When it comes to looking for unusual things to do in North Wales, the fastest way to find something special is to step away from the west and stay east instead.
Snowdon, in all its peaky glory and romantic, snowy name, pulls in the crowds so fast that northeast Wales often gets whizzed right by.
And that’s a shame.
A real shame.
Because behind the scary-sounding Welsh names (like Pontcysyllte Aqueduct) you’ll find the country’s newest Area of Natural Beauty, an impressive 11 or so miles of UNESCO World Heritage Site, two National Trust Properties and miles and miles of coast.
See the first ever Welsh bible (more interesting and important than perhaps it sounds) and tiny churches in rugged landscapes, washed down with hot coffee in ground-breaking arts centres and medieval market towns amid rural charm.
And canals. Miles and miles of slow, beautiful canals.
So, instead of just teasing with you with this word sketch portrait, I thought I’d get right down to business and write you a list.
The itinerary and a longer, more soulful look at this part of North Wales will come later.
But if you’re in a hurry (and you’ve already booked your trip) then these are the concrete tips to help you make the most of it.
Wow. Oh wow. This aqueduct storms across the Dee River, oblivious to gravity and the wobbly legs of its walkers.
Completed in 1805 to carry the Llangollen Canal from A to B, it crosses at a remarkable 38 metres above the river valley.
Almost as surprising is the fact that you can visit for free, including a stop at the modest visitor centre.
Cyclists and pedestrians can walk across alongside canal boats that somehow manage not to fall into the valley below.
But, well, after 200 and more years, I suppose it’s reasonable to assume it’s safe by now.
Ruthin itself treats visitors to everything you’d expect from a beautiful Welsh market town. Half-timbered lanes, ivy tumbling down walls, a castle.
But it also has made space for an explosion of the arts.
The hub for this is the Ruthin Craft Centre, where artists, exhibitions, shops and activities for children rub shoulders alongside a brightly lit coffee and cake café.
But it’s the art trail through town that really stood out.
Pick up a map and walk back up the hill, looking out for hidden figurines and intriguing peep holes.
Wales is justifiably proud for being the first country to allow you to walk around its entire coast (all 870 miles of it) and one such spot is Rhyl.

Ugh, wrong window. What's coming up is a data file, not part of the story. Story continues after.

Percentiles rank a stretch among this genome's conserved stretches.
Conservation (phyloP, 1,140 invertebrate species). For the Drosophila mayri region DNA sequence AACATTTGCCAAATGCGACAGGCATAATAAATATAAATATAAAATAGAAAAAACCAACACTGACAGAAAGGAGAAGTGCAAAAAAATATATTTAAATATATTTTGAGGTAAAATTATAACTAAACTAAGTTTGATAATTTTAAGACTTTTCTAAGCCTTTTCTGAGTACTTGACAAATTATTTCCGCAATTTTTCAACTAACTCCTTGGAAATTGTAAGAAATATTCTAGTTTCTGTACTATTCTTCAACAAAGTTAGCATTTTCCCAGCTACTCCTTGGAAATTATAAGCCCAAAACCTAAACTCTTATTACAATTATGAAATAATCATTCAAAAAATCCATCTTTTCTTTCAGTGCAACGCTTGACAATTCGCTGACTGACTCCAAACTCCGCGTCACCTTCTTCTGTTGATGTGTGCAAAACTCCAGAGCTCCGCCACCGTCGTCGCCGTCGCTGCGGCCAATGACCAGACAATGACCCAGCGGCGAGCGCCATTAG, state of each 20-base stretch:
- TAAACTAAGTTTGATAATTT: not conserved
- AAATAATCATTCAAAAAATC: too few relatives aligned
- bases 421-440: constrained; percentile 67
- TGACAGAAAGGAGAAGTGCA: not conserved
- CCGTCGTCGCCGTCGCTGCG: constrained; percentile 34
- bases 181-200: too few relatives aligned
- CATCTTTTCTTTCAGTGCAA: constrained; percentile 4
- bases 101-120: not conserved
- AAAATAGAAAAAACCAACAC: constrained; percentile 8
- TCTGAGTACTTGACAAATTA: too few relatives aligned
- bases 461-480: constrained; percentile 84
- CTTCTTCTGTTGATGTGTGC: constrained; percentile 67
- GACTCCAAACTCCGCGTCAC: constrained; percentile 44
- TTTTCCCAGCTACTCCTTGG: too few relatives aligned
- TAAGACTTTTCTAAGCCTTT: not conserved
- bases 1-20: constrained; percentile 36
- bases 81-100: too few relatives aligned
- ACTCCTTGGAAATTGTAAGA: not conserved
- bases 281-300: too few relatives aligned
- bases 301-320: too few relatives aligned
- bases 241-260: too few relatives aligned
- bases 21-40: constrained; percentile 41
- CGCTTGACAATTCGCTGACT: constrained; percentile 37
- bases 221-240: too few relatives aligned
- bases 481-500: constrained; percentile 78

The sandy flats that stretch out to sea first thing in the morning soothe the eyes.
After that, if fluorescent beach toys are your kind of thing, then you’ll be in heaven.
Parents of young children? The (free) children’s playgrounds on the seafront put the Cardiff ones to shame. Hours of fun there.
There’s nothing better than an unusual claim to fame and Rhyl’s claim to own Britain’s oldest miniature railway is the kind of thing that smiles are made of.
Opening in 1911, it still runs today around the grassy edges of the Marine Lake, with coal, steam, bells and whistles in abundance.
It’s hard not to get swept away by the names in this part of Wales. Either you have no idea how you say them or if you do, you wonder what on earth people were thinking.
Mold, despite its name, is another pretty medieval market town, surrounded by natural beauty. Official beauty, actually, the designated Area of Natural Beauty that is the Clwydian Range.
Check it out.
It takes a lot to stand out as a castle in Wales, especially along the border.
Where Holland has mills, North Wales has castles but few manage to round up so many different experiences into one castle as Chirk.
Looking for medieval knight costumes to dress up in? Done!
Vegetable patches to stroll around ? Yes.
Forests to walk in? Stately home staircases to swirl around in? Period libraries to muse in? A café to drink coffee in? (Sorry, but I haven’t slept properly for 18 months or so now. Coffee makes it onto my hit list!)
With Google translate at our fingertips, it’s hard to step back and imagine what life was like before.
But the first Welsh bible at St Asaph’s is famous not only for the power of translation but also as a way of preserving the Welsh language altogether.
I love a bit of urban regeneration and the Ty Pawb centre at Wrexham brings thought-provoking art right into the centre of town.
It also tries to bring the diverse community together, as exhibits focus on what makes Wrexham, Wrexham and displays striking images of the few remaining possessions of refugees.
There’s also good coffee. And great play areas for kids ;-)
Pontcysyllte may steal all the headlines, but it’s not the only aqueduct in town. There are loads of them!
And the one near Chirk sells ice cream through a canal boat window. Perfect sustenance before the short walk to England. Chocolate flakes included.
Disclosure – I travelled to north east Wales as part of a Routes to the Sea project supported by Denbighshire, Wrexham and Flintshire to highlight the positive parts of north Wales. But I had complete control to pick out which I thought they were. Otherwise, life just becomes so pointless!
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